Biology, Medicine and Society 1840-1940
Cambridge University Press, Feb 13, 2003 - History - 356 pages
During the period 1840-1940 biology and medicine were transformed, and took on major implications for social amelioration and population growth. New biological disciplines such as genetics and psychology consciously used scientific explanation to redefine the life of the individual. This volume originates from a Past and Present conference on 'The Roots of Sociobiology' held in 1978 and incorporates the results of recent research on problems in the social relations of the biological sciences. The authors describe different historical aspects of the interrelationship of technical experience and social policy in the fields of health, education and social welfare. Insight is provided into contemporary debates on physical and racial deterioration, the sources and distribution of intelligence, the application of evolutionary biology to social and political theory, and the analysis of human societies. The authors raise issues of topical interest, such as the emergence and influence of eugenics, the origin and impact of intelligence testing, the relationship between eugenics, genetics and evolutionary theory, and the causes of the twentieth-century reduction in infant and maternal mortality. The area of coverage is Britain, America and Germany. The introduction provides a review of recent research on the social relations of biology and medicine.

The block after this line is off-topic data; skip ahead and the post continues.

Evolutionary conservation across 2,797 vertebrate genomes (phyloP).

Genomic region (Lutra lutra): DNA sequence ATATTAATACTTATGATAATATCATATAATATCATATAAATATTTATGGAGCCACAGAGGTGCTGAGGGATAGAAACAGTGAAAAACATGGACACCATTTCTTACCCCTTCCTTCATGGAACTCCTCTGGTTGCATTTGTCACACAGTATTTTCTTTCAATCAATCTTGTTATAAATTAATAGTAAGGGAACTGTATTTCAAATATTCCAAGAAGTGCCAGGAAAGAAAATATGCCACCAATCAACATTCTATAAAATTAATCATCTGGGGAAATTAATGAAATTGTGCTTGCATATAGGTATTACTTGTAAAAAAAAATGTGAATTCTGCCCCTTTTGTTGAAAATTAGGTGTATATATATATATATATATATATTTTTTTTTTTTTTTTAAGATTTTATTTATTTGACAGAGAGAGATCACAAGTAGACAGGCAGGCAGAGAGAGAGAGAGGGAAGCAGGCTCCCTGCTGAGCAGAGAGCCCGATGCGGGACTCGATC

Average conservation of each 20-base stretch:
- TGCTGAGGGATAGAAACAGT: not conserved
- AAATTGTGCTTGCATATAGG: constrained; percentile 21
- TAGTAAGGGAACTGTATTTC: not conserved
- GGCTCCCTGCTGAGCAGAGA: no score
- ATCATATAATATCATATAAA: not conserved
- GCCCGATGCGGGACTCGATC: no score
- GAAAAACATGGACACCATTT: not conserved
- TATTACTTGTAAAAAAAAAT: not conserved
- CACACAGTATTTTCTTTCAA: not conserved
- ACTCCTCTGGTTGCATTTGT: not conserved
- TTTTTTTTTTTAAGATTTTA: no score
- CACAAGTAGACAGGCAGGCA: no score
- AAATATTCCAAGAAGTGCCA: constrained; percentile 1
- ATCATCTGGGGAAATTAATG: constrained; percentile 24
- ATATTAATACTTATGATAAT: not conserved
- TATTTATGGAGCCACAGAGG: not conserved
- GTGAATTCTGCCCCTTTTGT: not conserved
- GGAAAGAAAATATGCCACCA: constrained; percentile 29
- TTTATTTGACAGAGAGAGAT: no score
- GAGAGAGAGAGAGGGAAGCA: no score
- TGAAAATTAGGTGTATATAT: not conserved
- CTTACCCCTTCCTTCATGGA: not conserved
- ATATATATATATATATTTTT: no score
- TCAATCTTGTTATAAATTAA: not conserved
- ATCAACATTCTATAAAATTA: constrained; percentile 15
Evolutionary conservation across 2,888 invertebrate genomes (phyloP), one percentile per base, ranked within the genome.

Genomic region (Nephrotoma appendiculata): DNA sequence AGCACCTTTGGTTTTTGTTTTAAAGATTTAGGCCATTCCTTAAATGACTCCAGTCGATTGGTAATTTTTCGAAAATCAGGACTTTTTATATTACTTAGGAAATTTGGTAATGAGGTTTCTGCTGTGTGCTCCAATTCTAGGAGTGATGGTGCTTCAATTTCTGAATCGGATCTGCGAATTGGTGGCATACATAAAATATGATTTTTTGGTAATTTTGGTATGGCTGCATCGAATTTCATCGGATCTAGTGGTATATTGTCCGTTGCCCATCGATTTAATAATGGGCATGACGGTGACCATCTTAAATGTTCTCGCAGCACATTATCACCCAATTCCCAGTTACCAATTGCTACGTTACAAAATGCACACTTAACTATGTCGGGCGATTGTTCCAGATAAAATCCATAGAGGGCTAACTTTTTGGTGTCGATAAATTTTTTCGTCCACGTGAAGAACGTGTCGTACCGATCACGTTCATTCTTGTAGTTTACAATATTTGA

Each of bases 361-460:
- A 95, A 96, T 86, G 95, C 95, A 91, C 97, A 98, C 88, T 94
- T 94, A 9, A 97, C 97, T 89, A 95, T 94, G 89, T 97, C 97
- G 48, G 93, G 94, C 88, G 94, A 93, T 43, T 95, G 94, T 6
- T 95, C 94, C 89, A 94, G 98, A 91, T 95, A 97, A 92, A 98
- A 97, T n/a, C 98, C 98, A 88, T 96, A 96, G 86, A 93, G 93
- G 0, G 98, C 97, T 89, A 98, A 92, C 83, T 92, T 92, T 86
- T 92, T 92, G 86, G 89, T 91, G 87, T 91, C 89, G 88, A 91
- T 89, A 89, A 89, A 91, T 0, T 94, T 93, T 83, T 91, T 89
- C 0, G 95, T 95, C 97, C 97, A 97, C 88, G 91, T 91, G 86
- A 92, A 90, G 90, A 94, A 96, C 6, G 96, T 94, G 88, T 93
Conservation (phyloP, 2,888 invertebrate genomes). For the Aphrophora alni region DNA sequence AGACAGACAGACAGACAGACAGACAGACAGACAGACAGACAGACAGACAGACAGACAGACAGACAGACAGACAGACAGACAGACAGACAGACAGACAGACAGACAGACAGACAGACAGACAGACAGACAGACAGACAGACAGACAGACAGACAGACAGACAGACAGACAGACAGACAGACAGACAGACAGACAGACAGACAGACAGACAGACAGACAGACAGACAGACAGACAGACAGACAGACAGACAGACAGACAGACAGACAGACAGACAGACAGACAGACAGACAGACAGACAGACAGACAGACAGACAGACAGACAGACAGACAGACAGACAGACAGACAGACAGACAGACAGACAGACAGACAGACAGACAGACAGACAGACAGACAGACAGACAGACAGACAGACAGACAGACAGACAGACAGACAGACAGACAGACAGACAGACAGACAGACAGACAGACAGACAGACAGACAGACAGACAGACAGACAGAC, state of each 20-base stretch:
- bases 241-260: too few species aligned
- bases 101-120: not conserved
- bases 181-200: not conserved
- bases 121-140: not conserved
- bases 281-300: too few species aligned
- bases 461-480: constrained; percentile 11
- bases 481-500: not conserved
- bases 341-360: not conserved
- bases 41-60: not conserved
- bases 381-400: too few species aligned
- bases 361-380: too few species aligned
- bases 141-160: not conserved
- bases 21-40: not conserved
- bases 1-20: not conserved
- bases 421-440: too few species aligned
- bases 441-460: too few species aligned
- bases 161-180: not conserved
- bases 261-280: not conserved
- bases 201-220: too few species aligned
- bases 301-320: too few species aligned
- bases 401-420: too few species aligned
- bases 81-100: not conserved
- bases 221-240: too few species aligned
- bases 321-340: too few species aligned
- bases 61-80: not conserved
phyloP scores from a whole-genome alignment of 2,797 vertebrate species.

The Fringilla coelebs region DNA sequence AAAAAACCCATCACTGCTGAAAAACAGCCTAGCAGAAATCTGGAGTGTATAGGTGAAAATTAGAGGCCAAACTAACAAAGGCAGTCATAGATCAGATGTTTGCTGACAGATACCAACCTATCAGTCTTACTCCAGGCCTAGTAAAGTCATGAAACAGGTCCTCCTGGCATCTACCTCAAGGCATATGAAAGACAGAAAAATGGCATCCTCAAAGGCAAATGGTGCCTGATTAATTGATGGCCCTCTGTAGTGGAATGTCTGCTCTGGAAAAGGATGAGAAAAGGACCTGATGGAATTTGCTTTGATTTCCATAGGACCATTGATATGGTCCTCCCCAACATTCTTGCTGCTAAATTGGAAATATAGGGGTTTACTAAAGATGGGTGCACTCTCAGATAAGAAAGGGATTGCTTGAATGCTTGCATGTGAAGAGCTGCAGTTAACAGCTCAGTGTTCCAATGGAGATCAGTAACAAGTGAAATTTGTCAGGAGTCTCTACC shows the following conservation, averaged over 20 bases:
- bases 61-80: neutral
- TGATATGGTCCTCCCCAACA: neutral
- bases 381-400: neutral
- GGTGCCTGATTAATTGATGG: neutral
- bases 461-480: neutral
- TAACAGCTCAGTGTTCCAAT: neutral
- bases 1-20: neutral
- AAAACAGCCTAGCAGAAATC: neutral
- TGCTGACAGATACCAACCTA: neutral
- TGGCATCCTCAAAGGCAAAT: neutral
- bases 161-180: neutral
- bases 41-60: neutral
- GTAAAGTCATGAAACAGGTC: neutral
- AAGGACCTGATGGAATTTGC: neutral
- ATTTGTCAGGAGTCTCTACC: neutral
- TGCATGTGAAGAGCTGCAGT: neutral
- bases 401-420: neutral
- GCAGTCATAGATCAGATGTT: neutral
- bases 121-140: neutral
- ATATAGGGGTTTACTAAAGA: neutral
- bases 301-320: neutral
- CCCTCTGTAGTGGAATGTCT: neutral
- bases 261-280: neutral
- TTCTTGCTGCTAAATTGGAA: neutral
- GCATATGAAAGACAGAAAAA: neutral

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academic Althoff American anatomy animals argued Association Bateson behaviour Berlin biologists biometricians biometry birds birth control Britain British Medical Burt Cambridge cell century controversy Darwinism Davenport debate discussion early Education England ethologists ethology Eugenics Society eugenists evolution evolutionary example experimental Fabian factors female Francis Galton Galton genetics German Heinroth heredity Hertwig and Waldeyer human Huxley ibid idem important infant mortality infant welfare inheritance institutional intellectual interests Josephine Butler Journal Karl Pearson London Lorenz MacKenzie male Marie Stopes medical faculty Medical Officer medical profession medicine Mendelian Mendelism middle class mothers movement National natural oo oo organism Papers note Pearl political population professional professors Psychology R. A. Fisher R. C. Punnett Review scientific scientists Selous sexual social Social Darwinism sociobiology Sophia Jex-Blake statistical suffragettes term theory Thomas Hunt Morgan University Victorian Virchow Waldeyer Weldon William Bateson woman doctors women women's health
Page 1 - In the distant future I see open fields for far more important researches. Psychology will be based on a new foundation, that of the necessary acquirement of each mental power and capacity by gradation. Light will be thrown on the origin of man and his history.